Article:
Still with me?  Good… because here’s where things get a bit tricky.

See, ‘Wife Swap’ requires new wives to live the life of their predecessor for a short while.  They might put up a fight, complain, cry, and eventually threaten to leave the show, but they still have to adhere to the family norms already in place.  This does two things: first, it gives the new wife insight to the family make-up.  You ever heard the old expression, “to really understand somebody, you have to walk a mile in their shoes”?  This is the reality tv version.  An immersive cultural experience is the foundation of study abroad programs across the world because it works, and ‘Wife Swap’ is no different.

Secondly, this lets the families, or in our case, the teachers, see the new wives in a different light.  It breaks down some of those defensive barriers.  When the families see that the new wife is willing to go well outside her comfort zone, many times to the point of breaking down,  they understand that this new wife is still a wife, and mother, and everything else, but she’s different only because her past experiences are different.  Does that difference make her wrong?  No.  Is her difference of belief system a bad thing? Definitely not. Can the family now learn a little something from her?  Possibly.

It’s our jobs as educators - be it technology coaches, or classroom teachers, or directors of technology, or school administrators - to always focus on learning, and to always focus on the kids.  We let a lot of the “white noise” in educational innovation cloud those two ideas.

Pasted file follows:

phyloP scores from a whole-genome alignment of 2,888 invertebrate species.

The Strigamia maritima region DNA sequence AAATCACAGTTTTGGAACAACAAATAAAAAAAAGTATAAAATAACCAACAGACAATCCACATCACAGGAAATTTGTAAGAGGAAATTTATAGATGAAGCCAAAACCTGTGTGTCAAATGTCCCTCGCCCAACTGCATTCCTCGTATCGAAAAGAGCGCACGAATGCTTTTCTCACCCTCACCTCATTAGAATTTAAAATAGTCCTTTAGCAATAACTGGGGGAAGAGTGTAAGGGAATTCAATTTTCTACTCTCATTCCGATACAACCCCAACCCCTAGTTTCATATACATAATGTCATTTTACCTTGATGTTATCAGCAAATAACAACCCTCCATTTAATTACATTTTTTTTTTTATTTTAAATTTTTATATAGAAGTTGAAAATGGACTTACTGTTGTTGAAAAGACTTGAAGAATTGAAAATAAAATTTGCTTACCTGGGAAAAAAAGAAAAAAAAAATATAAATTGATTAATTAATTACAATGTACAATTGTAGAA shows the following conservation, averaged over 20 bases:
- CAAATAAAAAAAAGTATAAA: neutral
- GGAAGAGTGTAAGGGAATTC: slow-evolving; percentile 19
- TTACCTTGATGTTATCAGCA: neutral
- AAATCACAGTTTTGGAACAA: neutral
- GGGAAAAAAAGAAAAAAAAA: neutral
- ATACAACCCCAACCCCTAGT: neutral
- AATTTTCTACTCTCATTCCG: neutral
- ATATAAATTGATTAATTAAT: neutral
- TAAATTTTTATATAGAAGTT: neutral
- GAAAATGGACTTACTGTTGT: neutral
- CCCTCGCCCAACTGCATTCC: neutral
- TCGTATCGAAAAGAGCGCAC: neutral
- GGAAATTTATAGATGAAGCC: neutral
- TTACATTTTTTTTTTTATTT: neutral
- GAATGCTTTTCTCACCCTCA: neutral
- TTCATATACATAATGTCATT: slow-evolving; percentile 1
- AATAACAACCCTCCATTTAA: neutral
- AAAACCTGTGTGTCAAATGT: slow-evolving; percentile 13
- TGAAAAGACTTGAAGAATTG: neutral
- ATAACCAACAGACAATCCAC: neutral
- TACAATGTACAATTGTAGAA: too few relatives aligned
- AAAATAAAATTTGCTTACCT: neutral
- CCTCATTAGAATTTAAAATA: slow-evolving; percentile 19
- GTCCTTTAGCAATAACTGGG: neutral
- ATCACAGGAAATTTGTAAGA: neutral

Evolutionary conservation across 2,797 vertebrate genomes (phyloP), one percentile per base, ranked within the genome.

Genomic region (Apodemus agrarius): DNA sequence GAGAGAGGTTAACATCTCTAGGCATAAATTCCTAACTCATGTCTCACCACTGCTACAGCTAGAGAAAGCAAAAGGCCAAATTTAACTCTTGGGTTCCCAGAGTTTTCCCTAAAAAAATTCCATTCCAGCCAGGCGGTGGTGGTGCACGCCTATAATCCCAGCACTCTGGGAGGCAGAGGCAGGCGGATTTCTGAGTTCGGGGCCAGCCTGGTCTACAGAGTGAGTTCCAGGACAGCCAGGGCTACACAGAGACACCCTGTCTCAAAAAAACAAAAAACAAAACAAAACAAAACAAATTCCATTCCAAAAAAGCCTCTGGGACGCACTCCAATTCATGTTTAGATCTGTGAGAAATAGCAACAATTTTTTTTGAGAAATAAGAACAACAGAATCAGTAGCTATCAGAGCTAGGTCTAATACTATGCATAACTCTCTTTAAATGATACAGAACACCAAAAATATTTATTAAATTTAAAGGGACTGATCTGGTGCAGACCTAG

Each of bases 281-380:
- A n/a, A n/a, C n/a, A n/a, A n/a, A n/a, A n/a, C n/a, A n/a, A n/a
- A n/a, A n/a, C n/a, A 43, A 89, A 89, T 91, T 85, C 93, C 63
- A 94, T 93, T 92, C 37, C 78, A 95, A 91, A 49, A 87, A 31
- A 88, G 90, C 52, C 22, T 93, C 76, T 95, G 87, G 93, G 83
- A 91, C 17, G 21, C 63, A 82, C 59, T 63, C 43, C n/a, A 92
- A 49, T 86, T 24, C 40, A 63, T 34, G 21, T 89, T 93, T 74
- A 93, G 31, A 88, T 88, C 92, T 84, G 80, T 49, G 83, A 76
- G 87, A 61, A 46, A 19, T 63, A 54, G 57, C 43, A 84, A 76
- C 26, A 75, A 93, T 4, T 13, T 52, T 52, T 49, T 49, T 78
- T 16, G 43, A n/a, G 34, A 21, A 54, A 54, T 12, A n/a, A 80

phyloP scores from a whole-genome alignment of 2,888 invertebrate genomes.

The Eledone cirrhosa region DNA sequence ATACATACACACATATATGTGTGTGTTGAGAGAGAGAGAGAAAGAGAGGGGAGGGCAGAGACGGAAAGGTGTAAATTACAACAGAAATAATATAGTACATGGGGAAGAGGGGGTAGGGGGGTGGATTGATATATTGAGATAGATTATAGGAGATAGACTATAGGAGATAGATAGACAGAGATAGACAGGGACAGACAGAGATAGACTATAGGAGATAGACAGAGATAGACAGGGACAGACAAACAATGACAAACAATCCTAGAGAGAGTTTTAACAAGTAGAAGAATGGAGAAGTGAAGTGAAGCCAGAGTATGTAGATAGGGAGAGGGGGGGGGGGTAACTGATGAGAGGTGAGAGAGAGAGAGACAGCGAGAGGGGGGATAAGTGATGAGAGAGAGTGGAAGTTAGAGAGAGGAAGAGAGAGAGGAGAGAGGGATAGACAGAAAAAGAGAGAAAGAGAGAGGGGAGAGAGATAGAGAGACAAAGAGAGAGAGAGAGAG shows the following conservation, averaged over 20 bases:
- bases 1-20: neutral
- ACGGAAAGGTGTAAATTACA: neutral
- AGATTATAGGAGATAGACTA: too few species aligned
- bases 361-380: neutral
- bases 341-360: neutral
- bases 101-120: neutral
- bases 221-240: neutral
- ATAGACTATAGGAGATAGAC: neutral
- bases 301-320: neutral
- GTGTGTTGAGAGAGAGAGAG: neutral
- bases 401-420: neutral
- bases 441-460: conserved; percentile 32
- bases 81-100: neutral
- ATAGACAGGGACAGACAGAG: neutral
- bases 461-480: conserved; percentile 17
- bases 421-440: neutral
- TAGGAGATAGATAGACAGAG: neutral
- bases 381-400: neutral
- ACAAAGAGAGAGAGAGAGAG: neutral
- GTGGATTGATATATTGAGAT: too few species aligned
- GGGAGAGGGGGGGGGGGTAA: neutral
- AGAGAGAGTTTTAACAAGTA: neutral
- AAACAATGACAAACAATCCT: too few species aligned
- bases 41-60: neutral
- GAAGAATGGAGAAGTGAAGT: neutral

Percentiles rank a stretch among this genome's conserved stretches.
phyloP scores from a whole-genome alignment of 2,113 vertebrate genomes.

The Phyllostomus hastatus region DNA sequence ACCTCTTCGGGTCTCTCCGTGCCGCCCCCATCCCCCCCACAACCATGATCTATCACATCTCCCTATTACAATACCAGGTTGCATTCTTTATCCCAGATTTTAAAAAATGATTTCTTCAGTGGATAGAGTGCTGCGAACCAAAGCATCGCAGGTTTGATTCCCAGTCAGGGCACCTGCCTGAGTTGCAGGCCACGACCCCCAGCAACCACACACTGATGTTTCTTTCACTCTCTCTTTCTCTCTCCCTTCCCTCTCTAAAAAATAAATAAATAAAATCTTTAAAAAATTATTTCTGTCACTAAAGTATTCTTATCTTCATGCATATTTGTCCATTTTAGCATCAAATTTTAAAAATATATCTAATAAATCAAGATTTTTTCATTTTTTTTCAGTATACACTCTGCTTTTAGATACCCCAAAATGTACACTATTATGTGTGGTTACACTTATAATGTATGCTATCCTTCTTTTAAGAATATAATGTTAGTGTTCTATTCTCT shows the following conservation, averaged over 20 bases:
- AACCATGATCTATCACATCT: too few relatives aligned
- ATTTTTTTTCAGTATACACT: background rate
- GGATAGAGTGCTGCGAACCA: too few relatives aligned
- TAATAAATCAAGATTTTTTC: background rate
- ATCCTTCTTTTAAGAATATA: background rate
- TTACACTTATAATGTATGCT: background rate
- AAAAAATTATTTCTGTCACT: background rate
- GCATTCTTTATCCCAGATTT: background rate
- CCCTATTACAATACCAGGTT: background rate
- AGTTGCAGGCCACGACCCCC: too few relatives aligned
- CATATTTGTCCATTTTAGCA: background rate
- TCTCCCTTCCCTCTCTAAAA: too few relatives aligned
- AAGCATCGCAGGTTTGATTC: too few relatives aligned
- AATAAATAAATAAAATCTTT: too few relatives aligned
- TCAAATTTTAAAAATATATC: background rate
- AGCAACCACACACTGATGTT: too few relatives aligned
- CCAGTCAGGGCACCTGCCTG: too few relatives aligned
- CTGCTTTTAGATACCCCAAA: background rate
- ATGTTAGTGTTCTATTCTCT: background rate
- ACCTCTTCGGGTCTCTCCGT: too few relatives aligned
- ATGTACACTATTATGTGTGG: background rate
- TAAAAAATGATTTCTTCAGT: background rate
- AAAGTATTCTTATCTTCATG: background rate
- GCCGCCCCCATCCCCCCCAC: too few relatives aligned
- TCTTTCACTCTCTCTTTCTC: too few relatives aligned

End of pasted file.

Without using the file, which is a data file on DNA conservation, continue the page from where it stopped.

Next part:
And so occasionally, we need to swap wives.  We have to understand together that, just because we both have preconceived ideas of what should be happening in a classroom, doesn’t mean that we’re both right.  It also doesn’t mean that we’re both wrong.  And while technology coaches are responsible for training teachers in new and exciting educational resources, those same coaches should learn as much - or more - from the teachers they’re trying to help.

This philosophy is key if we ever hope to hear our teachers say, “I never knew my classroom could be this good… but it’s what I’ve always wanted.”

photo credit: Profound Whatever via photopin cc


Susan said...

Have you done a "wife swap"? You really should. Then blog about it.

Karen said...

As Susan said, you might need to try it and then reflect on the experience first hand. And I say this, not to be dismissive or negative, but out of facing the reality that I don't have a classroom. It is very easy for me to show the wonders of what is possible to teachers, but it is quite another to actual be in the trenches and do it day in and day out.

I too, am an educational technology facilitator. I realize that is it very easy for me to encourage teachers to try new ways to engage students but know that I don't face the daily pressures of test scores, benchmarks, limited access to devices for students, and lack of knowledge of how to really relinquish the learning to the students. It is a new model and a slow process for most. I am thinking that the best way I could model such a classroom is to actually go back to the classroom and do it myself.